The data on short-term outcome of treatment for male erectile disorder demonstrate various success rates. Sporadic studies with psychological treatment modalities have reported success rates of up to 80%. Some studies (Masters and Johnson 1970) suggest fairly high failure rates - up to 40.6%. In contrast, the success rates of some biological treatment modalities are consistently quite high across various studies, with the highest success rates being reported for sildenafil (70%-80%), vacuum erectile devices (up to 90%), and penile prostheses (up to 95% in some studies). However, most of these studies are marred by numerous methodological deficiencies beyond the scope of this chapter. One may quite safely conclude that the short-term efficacy rates of treatments for male erectile disorder are fairly high. Presumably, a combination of biological and psychological treatment modalities could provide a still higher success rate. However, good studies on combined treatments - for instance, sildenafil and sexual counseling - have not yet been published.
Long-term treatment efficacy poses a bigger problem. The long-term efficacy rates of psychological treatment modalities are not well documented. Wide differences in relapse rates have been reported, ranging from 11% at a 5-year follow-up (Masters and Johnson 1970) to an almost complete absence of therapeutic gain of sex therapy at a 1-year follow-up (Levine and Agle 1978).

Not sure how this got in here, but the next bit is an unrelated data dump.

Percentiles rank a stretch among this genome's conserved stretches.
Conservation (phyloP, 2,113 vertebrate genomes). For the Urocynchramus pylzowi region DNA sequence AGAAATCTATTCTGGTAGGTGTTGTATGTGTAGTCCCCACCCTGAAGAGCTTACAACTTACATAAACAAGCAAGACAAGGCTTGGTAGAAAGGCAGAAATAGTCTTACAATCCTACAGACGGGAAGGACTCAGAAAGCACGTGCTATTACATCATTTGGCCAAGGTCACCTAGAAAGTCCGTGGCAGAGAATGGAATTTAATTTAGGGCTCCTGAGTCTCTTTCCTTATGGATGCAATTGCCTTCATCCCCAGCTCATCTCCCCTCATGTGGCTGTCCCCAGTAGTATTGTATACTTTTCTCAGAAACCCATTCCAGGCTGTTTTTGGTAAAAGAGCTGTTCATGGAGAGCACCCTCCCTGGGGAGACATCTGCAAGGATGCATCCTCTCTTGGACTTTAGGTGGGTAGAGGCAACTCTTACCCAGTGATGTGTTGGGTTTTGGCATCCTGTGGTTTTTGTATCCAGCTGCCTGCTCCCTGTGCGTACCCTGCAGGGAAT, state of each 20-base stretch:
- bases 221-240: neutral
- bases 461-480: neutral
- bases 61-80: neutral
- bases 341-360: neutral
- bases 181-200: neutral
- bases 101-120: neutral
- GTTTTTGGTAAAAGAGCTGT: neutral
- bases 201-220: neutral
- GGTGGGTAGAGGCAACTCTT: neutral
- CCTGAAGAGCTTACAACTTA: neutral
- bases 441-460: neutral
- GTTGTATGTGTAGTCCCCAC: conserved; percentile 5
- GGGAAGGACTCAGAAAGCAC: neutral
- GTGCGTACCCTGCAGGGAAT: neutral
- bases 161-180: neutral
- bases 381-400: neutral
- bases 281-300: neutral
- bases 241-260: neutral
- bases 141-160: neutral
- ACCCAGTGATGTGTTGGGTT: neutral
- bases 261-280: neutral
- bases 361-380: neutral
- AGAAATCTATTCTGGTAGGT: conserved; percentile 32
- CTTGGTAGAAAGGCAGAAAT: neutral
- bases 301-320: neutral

The long-term efficacy and satisfaction rates of biological treatment modalities also vary or are not available. Most patients stop using vacuum erectile devices after several months (Mobley and Baum 1998). As noted, a high discontinuation rate is seen at 6-month follow-up for the alprostadil suppositories. Intracavernous injection of alprostadil serves only as a palliative therapy for the majority of patients with erectile dysfunction (Sexton et al. 1998), and about half of patients (46.4% in one study [Kunelius and Lukkarinen 1999]) discontinue treatment with intracorporeal prostaglandin E1. Good data on the long-term use of the new oral preparations - sildenafil, phentolamine, and apomorphine - are still lacking. Penile prostheses usually have a fairly high long-term efficacy and satisfaction rate. We definitely need more long-term outcome studies, both for individual treatment modalities of erectile dysfunction and for the combination of biological and psychological treatment modalities. Prognostic studies, focused on predictors of treatment outcome, are also needed; these studies would help us to match patients to the most suitable, efficacious, and satisfactory treatment modality.
Revision date: June 18, 2011
Last revised: by Janet A. Staessen, MD, PhD